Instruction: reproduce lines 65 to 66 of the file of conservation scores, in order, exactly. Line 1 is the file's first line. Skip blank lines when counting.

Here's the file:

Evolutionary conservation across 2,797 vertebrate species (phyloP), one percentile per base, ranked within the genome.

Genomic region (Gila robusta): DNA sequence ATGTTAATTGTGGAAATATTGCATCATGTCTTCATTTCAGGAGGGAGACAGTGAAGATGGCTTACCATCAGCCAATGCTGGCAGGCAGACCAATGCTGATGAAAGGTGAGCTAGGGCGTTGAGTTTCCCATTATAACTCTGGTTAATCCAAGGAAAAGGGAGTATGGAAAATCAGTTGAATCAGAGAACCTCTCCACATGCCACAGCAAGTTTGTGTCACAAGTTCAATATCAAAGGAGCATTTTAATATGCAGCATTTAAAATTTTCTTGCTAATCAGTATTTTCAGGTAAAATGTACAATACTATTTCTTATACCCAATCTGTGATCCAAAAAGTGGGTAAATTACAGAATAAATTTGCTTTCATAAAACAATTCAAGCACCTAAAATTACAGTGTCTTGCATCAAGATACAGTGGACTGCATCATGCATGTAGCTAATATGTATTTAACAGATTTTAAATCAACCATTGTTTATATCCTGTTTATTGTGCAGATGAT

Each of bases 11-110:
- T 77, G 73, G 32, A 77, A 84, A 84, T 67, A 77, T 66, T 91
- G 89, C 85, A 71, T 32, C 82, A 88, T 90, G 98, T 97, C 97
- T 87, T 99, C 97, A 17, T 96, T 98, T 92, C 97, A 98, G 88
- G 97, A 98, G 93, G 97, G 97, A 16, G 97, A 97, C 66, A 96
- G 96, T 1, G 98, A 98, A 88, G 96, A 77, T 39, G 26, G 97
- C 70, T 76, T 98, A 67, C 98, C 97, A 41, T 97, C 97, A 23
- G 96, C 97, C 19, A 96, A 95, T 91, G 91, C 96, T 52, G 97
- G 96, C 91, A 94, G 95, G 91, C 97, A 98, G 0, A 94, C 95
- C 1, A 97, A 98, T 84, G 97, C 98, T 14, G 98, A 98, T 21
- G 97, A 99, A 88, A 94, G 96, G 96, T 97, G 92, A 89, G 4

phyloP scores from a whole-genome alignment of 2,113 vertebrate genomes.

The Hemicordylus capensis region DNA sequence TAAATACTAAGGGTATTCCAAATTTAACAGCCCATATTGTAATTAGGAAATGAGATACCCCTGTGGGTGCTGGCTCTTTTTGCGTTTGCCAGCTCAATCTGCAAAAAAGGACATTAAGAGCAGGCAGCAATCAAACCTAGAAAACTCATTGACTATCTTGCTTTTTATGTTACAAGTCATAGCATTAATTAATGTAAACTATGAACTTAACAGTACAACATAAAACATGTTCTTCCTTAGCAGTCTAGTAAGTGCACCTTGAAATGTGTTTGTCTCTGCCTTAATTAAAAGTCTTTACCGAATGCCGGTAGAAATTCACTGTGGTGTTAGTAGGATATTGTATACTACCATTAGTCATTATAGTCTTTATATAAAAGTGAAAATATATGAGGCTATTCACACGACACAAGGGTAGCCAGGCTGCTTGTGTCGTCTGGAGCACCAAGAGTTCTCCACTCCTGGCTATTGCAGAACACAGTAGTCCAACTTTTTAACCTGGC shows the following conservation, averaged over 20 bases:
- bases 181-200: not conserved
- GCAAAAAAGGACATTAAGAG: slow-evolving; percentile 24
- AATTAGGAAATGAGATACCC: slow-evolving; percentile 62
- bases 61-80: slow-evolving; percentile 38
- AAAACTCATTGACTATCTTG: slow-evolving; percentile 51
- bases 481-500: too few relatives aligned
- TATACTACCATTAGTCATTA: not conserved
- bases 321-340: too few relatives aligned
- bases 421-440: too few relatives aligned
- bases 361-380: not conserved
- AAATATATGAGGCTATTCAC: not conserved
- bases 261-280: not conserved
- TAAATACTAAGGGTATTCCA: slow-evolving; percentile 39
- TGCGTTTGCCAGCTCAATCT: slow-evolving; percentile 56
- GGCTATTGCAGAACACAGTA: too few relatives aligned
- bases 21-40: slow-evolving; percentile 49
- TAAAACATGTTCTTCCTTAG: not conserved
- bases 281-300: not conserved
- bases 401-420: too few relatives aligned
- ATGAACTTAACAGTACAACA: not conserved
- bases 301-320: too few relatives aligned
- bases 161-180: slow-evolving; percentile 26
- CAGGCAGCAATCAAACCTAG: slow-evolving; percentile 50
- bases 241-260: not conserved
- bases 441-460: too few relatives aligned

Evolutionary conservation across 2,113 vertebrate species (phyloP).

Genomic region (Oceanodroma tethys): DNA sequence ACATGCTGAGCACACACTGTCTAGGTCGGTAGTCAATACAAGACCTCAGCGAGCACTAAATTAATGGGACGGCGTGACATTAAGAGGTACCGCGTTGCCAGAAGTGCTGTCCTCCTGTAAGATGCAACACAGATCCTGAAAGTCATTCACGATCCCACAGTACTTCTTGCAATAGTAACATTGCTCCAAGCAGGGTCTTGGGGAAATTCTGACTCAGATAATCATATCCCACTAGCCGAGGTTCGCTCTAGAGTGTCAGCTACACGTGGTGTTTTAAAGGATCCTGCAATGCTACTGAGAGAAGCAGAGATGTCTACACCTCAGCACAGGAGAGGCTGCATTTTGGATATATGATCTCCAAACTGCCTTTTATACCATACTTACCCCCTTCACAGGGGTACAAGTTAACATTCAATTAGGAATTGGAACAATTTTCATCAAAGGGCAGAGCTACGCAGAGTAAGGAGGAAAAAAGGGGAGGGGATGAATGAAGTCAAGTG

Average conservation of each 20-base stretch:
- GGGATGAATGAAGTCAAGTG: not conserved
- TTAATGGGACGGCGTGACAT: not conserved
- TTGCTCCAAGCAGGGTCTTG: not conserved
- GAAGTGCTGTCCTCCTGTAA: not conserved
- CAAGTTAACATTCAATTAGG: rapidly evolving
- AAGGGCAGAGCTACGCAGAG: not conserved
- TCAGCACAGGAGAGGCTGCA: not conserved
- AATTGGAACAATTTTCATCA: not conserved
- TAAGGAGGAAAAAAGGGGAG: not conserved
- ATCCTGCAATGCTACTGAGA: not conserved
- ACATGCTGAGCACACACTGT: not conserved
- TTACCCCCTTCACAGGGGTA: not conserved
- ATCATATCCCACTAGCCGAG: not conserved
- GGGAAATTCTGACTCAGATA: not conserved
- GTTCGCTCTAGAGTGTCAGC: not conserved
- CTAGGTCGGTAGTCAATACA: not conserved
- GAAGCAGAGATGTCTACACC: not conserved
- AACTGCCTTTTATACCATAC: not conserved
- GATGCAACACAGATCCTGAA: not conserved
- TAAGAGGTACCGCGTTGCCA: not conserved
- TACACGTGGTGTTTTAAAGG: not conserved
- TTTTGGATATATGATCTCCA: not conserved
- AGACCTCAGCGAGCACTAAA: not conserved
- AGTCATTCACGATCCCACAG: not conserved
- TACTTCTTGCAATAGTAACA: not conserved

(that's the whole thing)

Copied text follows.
- TTTTGGATATATGATCTCCA: not conserved
- AGACCTCAGCGAGCACTAAA: not conserved